| New Delhi, Pune |
Published: April 13, 2020 4:40:32 am
Just as India prepares to extend its 21-day lockdown period by two more weeks, the first indications have emerged that this measure could indeed be helping in slowing down the spread of COVID-19 disease in the country.
Scientists have observed a slight, but “noticeable”, flattening of the growth curve starting April 6, an indication that the reduced contact between people as a result of the lockdown could be showing its desired effect.
If the trend continues, it could result in a significantly lower number of infections in the coming days, an analysis of disease data by Soumya Easwaran and Sitabhra Sinha at Chennai’s Institute of Mathematical Sciences shows. Sinha told The Indian Express his projections show that by April 20, less than 20,000 people would be infected by the disease. In the absence of any impact of the lockdown, this number could have been around 35,000.
India had close to 8,400 positive cases on April 11, almost exactly double of what it was on April 5.
Sinha said as a result of this slowdown in the spread, the reproduction number for the disease between April 6 and April 11 was significantly lower than that for the entire period of the outbreak in India, starting March 4. Reproduction number refers to the average number of people who get infected by an already-infected person.
According to calculations by Sinha’s team, every infected person is estimated to have passed on the disease to another 1.83 persons on an average since the outbreak began. However, between April 6 and April 11, this number is estimated to be only 1.55.
“It is still too early to say this for sure, but it is possible that this reduction in the growth rate of the disease is the result of the lockdown,” Sinha said, adding these trends were not final and could change.
“The growth curve for Maharashtra appeared to be bending a little (showing signs of a slowdown) around April 6, but now we can see that it was a minor blip. The state with the largest number of cases is still experiencing an exponential growth of cases,” he said.
On the other hand, Telangana with about 970 cases on April 11, was still showing a linear growth in cases, possibly because its expansion was based mainly on a very wide base comprising a large number of people who had attended the Tablighi Jamaat event in Delhi last month.
The estimated slowdown could come as a justification for the government to extend the lockdown in a bid to further reduce the growth of the spread. The slowdown does not mean the beginning of the end of the disease in India. It does not even mean that the number of people testing positive for the virus would begin to fall immediately. All that the slowdown implies is the rate at which the virus was spreading would slow down.
Besides the reproduction number, there is another indicator that seems to be providing some comfort to the scientists. The positivity rate — or the proportion of people testing positive against the total number of tests being conducted — has remained more or less static despite an increase in the number of tests.
Since April 3, which had seen an abnormal spike in the positivity rate possibly as a fallout of the Tablighi Jamaat event, this number has continued to hover around 4 per cent, meaning two in every 50 tests is positive.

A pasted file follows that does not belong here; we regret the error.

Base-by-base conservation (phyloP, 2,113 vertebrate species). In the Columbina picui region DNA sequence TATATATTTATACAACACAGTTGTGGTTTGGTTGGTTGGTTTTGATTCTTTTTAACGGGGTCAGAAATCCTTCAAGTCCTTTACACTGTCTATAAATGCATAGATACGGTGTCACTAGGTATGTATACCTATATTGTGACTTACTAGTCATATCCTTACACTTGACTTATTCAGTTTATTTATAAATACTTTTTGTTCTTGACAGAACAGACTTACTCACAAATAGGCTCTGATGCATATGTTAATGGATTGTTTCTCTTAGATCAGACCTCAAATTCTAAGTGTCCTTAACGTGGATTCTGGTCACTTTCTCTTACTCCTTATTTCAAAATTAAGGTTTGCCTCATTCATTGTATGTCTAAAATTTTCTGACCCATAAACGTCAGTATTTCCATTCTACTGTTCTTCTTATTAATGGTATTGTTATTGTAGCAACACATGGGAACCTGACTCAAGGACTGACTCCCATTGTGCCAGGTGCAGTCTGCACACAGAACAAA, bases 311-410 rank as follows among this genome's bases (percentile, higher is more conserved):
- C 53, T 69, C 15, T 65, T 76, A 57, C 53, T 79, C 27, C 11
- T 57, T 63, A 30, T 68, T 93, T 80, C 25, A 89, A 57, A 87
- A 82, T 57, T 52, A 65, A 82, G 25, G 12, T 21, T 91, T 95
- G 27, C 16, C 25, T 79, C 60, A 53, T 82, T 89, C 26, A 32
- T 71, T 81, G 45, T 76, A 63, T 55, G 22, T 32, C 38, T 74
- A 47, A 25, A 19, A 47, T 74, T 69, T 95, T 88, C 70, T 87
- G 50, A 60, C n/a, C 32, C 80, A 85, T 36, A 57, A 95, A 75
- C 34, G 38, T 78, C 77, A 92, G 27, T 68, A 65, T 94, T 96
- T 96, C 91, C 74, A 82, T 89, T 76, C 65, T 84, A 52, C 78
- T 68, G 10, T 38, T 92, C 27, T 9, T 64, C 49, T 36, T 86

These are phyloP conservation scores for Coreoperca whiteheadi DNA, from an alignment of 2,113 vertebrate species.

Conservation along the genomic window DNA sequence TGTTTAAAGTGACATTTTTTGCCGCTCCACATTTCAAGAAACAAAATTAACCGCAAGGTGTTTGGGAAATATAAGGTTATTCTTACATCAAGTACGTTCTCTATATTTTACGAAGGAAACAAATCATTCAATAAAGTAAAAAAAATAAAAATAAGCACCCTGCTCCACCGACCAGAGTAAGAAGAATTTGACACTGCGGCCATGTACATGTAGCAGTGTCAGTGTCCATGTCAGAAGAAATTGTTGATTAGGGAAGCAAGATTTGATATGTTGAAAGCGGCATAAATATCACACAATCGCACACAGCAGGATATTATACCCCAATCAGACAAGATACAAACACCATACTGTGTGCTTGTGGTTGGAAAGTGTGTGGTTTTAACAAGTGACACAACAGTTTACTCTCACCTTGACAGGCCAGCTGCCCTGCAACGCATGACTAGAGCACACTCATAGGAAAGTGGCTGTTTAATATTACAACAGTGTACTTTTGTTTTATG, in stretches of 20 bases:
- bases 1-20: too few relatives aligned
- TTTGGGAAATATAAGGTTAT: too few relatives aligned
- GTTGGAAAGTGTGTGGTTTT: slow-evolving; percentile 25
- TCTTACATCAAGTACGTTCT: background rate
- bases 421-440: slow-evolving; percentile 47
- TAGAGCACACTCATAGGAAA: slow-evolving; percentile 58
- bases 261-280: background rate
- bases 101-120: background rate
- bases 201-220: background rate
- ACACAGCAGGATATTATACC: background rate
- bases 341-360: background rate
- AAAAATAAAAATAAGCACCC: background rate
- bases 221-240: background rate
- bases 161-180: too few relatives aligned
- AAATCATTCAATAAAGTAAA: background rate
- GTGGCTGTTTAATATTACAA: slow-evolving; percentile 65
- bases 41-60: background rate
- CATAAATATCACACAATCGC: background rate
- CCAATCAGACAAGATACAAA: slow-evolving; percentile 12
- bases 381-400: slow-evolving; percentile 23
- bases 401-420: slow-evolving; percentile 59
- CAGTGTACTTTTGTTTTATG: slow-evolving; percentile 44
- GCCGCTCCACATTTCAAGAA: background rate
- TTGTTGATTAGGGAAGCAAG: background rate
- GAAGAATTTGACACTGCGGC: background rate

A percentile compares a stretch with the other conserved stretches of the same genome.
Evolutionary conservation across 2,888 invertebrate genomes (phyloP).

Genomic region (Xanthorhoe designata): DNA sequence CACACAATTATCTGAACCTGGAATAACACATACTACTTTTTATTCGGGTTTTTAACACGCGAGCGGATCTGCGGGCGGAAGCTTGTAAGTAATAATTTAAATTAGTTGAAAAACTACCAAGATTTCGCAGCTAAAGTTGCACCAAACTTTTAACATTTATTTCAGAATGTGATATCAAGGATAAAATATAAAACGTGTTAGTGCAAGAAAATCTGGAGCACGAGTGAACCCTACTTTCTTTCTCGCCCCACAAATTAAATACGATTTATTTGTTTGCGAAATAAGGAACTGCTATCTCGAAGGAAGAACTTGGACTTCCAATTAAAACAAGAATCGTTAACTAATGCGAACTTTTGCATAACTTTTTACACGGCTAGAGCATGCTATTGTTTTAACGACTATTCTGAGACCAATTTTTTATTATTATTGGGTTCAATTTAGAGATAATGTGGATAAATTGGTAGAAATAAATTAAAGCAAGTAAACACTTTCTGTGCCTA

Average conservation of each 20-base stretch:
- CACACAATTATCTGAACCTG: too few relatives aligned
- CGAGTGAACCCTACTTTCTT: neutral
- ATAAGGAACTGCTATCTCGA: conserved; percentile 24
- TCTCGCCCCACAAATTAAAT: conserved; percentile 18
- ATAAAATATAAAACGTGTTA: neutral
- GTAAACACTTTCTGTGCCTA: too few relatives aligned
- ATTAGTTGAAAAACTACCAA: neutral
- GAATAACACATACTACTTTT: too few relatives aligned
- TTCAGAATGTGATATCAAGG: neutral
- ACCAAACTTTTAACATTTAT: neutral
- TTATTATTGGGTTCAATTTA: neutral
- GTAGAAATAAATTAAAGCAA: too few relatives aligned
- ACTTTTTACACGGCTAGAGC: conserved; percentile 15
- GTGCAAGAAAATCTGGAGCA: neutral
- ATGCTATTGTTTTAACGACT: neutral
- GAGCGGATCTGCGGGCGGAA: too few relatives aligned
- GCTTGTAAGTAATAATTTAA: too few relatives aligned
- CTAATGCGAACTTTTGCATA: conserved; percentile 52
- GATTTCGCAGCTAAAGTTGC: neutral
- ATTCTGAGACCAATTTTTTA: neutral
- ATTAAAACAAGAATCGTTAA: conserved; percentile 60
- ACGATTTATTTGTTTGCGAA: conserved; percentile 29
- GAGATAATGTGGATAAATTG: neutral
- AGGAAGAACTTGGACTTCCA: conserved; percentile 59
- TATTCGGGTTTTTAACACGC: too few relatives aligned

“Positivity rate can give you a sense of how widespread the disease is, assuming that a substantial number of people are being tested. We’ve now reached roughly 16,000 to 17,000 tests per day, which is pretty good. But we need to see where it stabilises on an average. If we are testing more and the positivity rate remains the same, it’s a clue that the infection is where it was, and is not expanding per se. If you see that it suddenly goes up, that’s something that could be worrisome,” said Tarun Bhatnagar, a scientist at ICMR and National Institute of Epidemiology, Chennai.
Just like it is with the reproduction number, scientists warn against reading too much into the positivity rate as well, sensitive as it is to the number of tests being conducted. “This (positivity rate) is an indicator of an increase in disease spread but also focused testing and better contact tracing,” Tavpritesh Sethi, computational biologist at IIIT Delhi, said. “But testing should be ramped up to create another stabilisation,” he said.
On April 9, ICMR had said that the positivity rate in testing over the last one to two months had not changed substantially, between 3 per cent and 5 per cent. An examination from March 18 to April 11 of the positivity rate – or the proportion of positive cases to the number of tests – shows that the rate has fluctuated in the range 1.1 per cent to 4.1 per cent.
April 3 was an exception when the rate was 4.68 per cent. That day, as reported by The Indian Express, the Tablighi Jamaat congregation in Delhi accounted for one-fifth of the COVID-19 positive cases nationwide.
On April 9, ICMR changed its testing strategy to include asymptomatic people who were direct and high-risk contacts of a confirmed case. In hotspots and large migration gatherings, the strategy was expanded even further to all influenza-like, symptomatic people with a fever, cough, sore throat, or runny nose.
Bhatnagar added that one person may be tested multiple times, skewing the positivity rate. ICMR has released data on tested individuals sporadically.
On April 2, ICMR released an interim advisory for using rapid antibody tests for COVID-19 in hotspot areas. On April 4, they released a final advisory for using these tests on symptomatic, influenza-like illnesses. Rapid antibody tests do not give confirmed results and therefore, are not included in data about positive cases.
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